Mr. Speaker, on Friday last week the minister of agriculture was in Regina to make an announcement concerning the future of the Canadian Wheat Board.
Prior to the announcement I heard a rumour that the minister was considering the possibility of putting the question of barley marketing to a plebiscite. Indeed, the minister did say that he was considering a barley plebiscite to be put to producers next year.
My question, which the minister's parliamentary secretary could not answer at the time, can be answered today.
Of course, the minister did not call it a plebiscite. Instead he opted for the more friendly term poll, but the bottom line is the same. This kind of action is typical of the minister who has spent most of his time in cabinet finding ways to avoid making decisions. And when he does, he makes decisions that try to please everyone.
In this case it appears the idea of a plebiscite is aimed at appeasing barley producers, particularly Alberta producers who want an open market for their product.
Unfortunately if the Liberal government goes ahead with the plebiscite, the net result will be continued uncertainty over the future of the Canadian Wheat Board. If the results of the plebiscite support the open market over single desk selling, then the long term future of the Canadian Wheat Board itself remains in doubt.
The minister, knowing the vast majority of western Canadian farmers support a strong, even enhanced Canadian Wheat Board, has purposely chosen to support the corporate interests of the grain trade over the collective interests of the prairie farmer by doing so. Obviously the plebiscite continues the slow but determined process to ultimately do away with the board, as was started by the Tories in the last Parliament who removed oats from the jurisdiction of the board. Remember, they did that without a mandate from the people.
In Canada, the government is continuing the dismantling of the board by commissioning the marketing panel, which travelled the country earlier this year, and now on the plebiscite issue as well as internationally with a debate among officials at the World Trade Organization level.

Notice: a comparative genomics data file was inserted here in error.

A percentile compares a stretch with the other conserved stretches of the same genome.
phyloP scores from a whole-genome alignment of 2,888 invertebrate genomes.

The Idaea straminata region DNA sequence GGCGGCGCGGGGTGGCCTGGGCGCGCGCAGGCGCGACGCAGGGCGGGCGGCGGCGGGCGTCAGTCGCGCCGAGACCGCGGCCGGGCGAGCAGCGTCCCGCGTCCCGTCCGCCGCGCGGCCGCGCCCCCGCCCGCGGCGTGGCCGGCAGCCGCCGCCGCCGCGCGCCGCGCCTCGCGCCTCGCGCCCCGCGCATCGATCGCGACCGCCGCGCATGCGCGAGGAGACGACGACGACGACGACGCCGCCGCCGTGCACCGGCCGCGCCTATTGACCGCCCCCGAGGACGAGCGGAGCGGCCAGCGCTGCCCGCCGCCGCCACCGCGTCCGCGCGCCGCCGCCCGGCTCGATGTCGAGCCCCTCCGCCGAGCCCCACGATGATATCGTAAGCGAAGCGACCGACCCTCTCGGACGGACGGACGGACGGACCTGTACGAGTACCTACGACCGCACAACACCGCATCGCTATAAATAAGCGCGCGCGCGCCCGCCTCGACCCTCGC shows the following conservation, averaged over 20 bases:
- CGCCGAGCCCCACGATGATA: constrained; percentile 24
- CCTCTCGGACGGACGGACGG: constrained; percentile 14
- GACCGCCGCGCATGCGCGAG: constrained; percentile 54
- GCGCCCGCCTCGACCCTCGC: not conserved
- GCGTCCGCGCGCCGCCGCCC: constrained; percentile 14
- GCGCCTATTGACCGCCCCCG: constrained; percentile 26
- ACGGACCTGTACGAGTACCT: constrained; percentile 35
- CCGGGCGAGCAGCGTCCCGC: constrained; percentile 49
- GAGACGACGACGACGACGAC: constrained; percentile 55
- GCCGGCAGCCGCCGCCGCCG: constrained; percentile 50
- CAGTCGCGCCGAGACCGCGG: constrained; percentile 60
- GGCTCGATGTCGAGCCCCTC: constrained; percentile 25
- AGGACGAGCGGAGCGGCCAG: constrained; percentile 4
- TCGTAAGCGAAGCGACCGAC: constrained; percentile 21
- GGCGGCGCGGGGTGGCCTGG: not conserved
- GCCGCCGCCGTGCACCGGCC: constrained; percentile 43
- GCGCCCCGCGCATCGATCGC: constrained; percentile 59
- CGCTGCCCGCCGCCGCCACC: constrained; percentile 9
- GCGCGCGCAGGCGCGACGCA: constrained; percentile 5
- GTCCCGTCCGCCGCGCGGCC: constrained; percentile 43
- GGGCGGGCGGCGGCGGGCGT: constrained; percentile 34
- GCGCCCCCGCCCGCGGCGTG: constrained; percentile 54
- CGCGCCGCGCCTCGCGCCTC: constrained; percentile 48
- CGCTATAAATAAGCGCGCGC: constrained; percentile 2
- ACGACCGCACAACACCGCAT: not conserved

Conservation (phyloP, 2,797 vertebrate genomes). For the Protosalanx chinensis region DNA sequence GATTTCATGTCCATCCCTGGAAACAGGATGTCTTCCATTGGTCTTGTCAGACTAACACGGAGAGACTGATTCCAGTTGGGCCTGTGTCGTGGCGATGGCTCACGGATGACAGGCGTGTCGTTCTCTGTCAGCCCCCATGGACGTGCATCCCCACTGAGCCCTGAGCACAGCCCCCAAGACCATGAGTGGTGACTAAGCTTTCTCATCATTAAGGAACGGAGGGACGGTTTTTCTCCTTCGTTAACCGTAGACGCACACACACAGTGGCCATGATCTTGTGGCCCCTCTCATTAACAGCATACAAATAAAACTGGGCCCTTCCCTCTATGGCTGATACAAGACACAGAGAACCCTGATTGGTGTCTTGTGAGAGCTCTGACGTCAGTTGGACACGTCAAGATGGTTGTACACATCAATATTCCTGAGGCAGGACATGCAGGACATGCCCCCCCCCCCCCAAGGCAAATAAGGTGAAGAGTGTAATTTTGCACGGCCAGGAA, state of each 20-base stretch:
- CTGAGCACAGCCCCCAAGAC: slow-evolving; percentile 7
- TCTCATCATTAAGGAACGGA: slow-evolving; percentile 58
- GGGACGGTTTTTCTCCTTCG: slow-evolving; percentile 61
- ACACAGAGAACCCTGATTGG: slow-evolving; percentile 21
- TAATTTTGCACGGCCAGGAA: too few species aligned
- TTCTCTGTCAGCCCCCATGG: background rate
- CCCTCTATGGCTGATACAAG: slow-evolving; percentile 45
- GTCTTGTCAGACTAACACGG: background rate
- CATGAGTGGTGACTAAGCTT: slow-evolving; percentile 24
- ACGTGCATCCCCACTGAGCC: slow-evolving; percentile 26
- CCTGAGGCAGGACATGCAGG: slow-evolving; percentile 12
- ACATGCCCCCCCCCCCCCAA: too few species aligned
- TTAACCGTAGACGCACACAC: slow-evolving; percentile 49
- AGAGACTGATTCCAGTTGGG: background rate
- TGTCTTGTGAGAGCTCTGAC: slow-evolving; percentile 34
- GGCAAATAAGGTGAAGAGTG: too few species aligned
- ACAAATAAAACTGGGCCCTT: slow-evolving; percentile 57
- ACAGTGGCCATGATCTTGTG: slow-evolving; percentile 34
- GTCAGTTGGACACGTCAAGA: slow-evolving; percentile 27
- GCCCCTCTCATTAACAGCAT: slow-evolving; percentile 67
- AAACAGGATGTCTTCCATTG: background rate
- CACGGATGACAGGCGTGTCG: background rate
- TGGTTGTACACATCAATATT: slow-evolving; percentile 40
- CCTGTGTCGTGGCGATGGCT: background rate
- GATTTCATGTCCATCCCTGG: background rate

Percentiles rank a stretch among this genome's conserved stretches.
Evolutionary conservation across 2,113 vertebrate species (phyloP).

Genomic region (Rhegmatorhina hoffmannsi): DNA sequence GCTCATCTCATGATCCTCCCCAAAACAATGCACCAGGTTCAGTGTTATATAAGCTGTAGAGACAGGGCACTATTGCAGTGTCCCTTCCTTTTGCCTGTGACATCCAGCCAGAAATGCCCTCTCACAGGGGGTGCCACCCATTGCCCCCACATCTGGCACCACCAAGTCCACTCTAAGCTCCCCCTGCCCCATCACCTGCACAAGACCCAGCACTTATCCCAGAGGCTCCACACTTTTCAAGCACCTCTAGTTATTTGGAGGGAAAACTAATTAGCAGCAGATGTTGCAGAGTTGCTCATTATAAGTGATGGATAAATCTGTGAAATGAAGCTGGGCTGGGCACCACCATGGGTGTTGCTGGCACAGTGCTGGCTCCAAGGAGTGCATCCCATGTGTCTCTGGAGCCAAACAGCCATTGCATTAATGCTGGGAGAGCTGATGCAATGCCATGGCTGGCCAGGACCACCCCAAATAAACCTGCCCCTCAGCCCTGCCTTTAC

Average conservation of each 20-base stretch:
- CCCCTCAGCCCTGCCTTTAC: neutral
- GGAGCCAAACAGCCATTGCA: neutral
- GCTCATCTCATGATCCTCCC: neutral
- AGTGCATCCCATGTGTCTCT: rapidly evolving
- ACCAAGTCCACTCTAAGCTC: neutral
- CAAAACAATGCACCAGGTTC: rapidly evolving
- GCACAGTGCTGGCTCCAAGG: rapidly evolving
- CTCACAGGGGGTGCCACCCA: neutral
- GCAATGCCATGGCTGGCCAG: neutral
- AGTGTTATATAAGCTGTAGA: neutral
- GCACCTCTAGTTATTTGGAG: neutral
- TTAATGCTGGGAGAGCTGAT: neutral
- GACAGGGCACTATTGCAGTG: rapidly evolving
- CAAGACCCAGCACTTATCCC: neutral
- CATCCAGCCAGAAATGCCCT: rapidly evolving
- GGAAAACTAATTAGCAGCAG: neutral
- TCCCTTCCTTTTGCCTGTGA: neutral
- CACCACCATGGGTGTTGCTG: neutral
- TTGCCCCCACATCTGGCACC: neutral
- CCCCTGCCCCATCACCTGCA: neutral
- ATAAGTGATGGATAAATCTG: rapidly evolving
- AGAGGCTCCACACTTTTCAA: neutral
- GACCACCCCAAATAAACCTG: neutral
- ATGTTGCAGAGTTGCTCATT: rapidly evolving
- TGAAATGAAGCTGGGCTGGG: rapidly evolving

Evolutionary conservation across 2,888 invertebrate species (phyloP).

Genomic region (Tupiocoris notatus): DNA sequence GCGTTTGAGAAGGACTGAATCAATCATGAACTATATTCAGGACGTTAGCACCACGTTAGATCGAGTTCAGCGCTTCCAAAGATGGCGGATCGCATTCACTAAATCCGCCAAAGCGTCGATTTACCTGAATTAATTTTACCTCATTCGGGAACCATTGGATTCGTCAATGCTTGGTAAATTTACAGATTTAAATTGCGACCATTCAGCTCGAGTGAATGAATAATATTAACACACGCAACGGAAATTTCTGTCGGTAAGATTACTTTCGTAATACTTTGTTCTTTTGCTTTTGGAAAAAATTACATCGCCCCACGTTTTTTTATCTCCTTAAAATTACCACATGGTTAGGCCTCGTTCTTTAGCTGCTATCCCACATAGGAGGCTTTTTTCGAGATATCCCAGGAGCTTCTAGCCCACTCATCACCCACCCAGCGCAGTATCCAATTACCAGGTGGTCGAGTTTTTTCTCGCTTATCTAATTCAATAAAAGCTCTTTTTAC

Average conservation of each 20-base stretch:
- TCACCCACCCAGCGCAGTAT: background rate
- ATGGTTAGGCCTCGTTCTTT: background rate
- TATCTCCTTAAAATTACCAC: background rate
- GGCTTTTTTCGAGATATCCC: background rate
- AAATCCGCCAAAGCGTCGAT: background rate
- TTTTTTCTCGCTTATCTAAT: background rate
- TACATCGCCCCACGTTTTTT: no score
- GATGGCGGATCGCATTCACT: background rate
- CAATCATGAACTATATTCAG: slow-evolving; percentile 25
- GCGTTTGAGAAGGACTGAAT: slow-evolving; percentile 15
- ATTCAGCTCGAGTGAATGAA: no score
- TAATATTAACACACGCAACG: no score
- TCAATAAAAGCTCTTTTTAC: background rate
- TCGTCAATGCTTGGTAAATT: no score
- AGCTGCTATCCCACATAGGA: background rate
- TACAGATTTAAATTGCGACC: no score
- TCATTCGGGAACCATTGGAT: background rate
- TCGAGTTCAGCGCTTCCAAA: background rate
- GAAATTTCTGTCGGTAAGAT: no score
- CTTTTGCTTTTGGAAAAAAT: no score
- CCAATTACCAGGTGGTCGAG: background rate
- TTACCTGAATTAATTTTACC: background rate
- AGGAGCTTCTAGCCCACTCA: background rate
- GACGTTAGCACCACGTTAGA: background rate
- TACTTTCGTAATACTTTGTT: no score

Forgotten in the debate seems to be the fact that the minister of agriculture is not taking responsibility for farmers' interests. He is asking farmers who do not have sufficient technical or financial support to take on the major players in this debate, the grain companies and the Alberta government.
If the agriculture minister were truly representing farm interests and if he continues to insist on holding a plebiscite, he would consider enhancing, rather than disturbing, the board's jurisdiction.
There is strong evidence to support expanding the powers of the board. A good question would include the possibility of adding oats, rye and canola to the jurisdiction of the board. It should be done.
Perhaps the most troublesome element of the entire process so far is that the minister is proceeding with major legislative changes to the wheat board and is proposing to schedule a delicate plebiscite without consulting the producer elected representatives of the Canadian Wheat Board advisory committee.
This committee was elected by farmers to represent the interests of farmers across the prairies and to, in that capacity, advise the minister of agriculture on matters pertaining to the Canadian Wheat Board.
Each member of this committee has studied the operations of the board, has reviewed the recommendations of the Western Grain Marketing Panel and has evaluated how each will impact on their own regions of the country. Their input into this process should be invaluable, yet they have been ignored.
Worse, it is proposed that they be replaced by an appointed interim board if the government goes ahead with the announced changes to the way in which the board should be governed. The minister has really missed the boat on this one.